The University of Guelph periodically calls together Canada’s horse community, to develop a consensus on the community’s shared national priorities. The university’s most recent Equine Industry Symposium (EIS) has now created the Guelph Equine Public Policy Group, to advance those priorities with Canada’s governments and public institutions.
“The members of the Guelph Equine Public Policy Group include national athletes, industry leaders, horse welfare advocates, heads of international institutions, and highly respected figures from the worlds of Federal, Provincial, and Indigenous government,” said Abby Hodder of the EIS Organising Committee. “They are ideally placed to lead this new, independent initiative.”
“The Guelph Equine Public Policy Group will ensure that Canada’s governments understand how they can – and why they must – serve the equine community public interest,” said Akaash Maharaj, the Group’s Chair and a former CEO of the Canadian Equestrian Federation.
Group members are all volunteers, and were selected for their expertise in equestrianism, equine industries, horse welfare, and public affairs. Group members include Julia Alebrand, Vel Evans, Kerri McGregor, Roly Owners, Beth Underhill, and several more. The full list of members and their biographies are available at the Group’s web page.
The Group’s mandate is to develop and to champion public policies that will support the ability of the Canadian horse sector to be: humane, accessible, and professional; economically, environmentally, and inter-generationally sustainable; and integrated into coherent policy frameworks for education, employment, and culture. The Group is also responsible for meeting and working with ministers, legislators, and public authorities, to press for implementation of those policies.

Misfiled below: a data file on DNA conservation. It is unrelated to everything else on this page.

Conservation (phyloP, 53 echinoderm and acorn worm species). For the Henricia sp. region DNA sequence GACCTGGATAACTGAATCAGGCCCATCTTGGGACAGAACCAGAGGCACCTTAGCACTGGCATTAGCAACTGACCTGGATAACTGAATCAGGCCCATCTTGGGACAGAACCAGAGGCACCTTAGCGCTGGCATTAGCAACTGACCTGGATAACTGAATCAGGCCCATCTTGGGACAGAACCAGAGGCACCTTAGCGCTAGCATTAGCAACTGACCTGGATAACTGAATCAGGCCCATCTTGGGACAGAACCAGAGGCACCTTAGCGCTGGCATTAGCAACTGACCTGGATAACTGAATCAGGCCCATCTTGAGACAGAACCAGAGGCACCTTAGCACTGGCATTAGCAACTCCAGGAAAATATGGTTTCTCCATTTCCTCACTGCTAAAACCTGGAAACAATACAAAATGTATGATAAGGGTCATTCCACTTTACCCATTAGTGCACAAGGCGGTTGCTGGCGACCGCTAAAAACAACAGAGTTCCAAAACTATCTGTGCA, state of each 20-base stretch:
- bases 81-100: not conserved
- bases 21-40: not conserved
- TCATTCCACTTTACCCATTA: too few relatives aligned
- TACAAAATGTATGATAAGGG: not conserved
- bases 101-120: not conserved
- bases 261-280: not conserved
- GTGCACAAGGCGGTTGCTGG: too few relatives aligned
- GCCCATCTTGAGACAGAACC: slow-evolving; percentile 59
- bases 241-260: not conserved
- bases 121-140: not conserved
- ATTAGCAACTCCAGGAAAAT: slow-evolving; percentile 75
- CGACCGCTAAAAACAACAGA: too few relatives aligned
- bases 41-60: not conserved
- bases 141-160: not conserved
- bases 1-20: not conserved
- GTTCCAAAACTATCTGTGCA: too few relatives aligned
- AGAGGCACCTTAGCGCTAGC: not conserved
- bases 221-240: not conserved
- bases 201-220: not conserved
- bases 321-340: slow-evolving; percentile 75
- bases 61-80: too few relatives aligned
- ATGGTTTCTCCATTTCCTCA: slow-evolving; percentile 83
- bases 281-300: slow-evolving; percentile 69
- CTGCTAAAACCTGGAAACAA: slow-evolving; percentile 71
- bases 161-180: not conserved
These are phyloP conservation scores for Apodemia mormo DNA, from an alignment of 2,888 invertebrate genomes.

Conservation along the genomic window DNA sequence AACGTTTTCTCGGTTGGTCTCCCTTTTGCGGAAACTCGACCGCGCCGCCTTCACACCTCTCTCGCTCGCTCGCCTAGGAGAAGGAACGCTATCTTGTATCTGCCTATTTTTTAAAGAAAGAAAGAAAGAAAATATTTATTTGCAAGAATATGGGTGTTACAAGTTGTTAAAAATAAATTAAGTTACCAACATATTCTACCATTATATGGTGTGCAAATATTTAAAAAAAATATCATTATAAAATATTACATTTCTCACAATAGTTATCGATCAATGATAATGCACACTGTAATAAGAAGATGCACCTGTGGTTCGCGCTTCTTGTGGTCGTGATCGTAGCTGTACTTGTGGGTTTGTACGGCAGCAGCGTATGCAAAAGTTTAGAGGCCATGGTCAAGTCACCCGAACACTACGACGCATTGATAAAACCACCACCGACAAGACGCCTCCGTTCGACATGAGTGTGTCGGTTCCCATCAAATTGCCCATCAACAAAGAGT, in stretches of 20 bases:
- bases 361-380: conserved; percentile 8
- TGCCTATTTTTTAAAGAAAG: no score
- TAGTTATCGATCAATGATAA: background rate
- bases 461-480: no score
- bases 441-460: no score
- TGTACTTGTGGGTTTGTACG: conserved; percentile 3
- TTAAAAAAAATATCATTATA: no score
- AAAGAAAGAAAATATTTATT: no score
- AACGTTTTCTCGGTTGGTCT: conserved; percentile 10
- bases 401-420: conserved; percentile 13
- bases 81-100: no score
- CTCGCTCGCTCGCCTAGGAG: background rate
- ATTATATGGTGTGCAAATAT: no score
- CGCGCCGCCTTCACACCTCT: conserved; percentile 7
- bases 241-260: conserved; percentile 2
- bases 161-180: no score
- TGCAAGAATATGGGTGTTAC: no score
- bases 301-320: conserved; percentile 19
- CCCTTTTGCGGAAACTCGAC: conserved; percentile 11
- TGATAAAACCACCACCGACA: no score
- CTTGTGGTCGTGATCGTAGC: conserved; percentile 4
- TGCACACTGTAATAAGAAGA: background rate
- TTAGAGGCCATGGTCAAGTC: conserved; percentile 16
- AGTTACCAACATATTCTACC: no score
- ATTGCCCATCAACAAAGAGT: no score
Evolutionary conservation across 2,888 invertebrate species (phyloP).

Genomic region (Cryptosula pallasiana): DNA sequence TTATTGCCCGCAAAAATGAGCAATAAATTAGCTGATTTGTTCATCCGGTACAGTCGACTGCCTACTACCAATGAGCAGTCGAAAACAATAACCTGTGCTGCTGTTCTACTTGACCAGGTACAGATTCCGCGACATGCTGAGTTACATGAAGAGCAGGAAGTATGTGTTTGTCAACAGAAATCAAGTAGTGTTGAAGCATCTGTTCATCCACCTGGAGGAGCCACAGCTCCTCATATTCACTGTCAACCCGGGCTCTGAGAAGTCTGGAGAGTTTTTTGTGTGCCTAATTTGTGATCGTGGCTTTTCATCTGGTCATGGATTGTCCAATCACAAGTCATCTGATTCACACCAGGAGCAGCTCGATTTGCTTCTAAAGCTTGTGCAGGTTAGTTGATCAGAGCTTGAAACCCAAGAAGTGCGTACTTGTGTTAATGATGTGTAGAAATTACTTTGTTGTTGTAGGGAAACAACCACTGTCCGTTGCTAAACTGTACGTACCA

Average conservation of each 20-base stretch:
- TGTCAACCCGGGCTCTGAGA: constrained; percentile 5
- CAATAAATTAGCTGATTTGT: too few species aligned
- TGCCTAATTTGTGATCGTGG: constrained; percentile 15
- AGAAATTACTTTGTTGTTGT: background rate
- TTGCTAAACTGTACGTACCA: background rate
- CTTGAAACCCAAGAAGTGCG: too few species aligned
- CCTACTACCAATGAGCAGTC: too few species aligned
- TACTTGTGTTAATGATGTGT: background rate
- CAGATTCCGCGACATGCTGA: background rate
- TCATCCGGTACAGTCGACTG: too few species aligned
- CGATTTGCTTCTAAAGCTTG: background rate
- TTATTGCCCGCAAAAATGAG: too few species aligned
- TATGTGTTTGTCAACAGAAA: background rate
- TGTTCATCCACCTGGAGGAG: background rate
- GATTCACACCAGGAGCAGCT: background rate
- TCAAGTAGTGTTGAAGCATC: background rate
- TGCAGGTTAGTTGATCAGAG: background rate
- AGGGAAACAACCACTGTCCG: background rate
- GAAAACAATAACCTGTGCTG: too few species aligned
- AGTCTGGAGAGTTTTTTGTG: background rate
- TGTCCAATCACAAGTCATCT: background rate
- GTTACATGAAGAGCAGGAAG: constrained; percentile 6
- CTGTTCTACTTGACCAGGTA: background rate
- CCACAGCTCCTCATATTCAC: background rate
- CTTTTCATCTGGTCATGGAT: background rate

“The hard reality is that Canadian horses and horse people suffer when our voice goes unheard in the corridors of power,” said Akaash Maharaj, the Group’s Chair. “The Guelph Equine Public Policy Group will ensure that Canada’s governments understand how they can – and why they must – serve the equine community public interest.”
The Group conducts its work transparently, invites public participation, and welcomes public scrutiny. It publishes open accounts of its activities, its decisions, and its meetings with public policy makers. It is independent of the University of Guelph and of the EIS. It receives no public or university funding.
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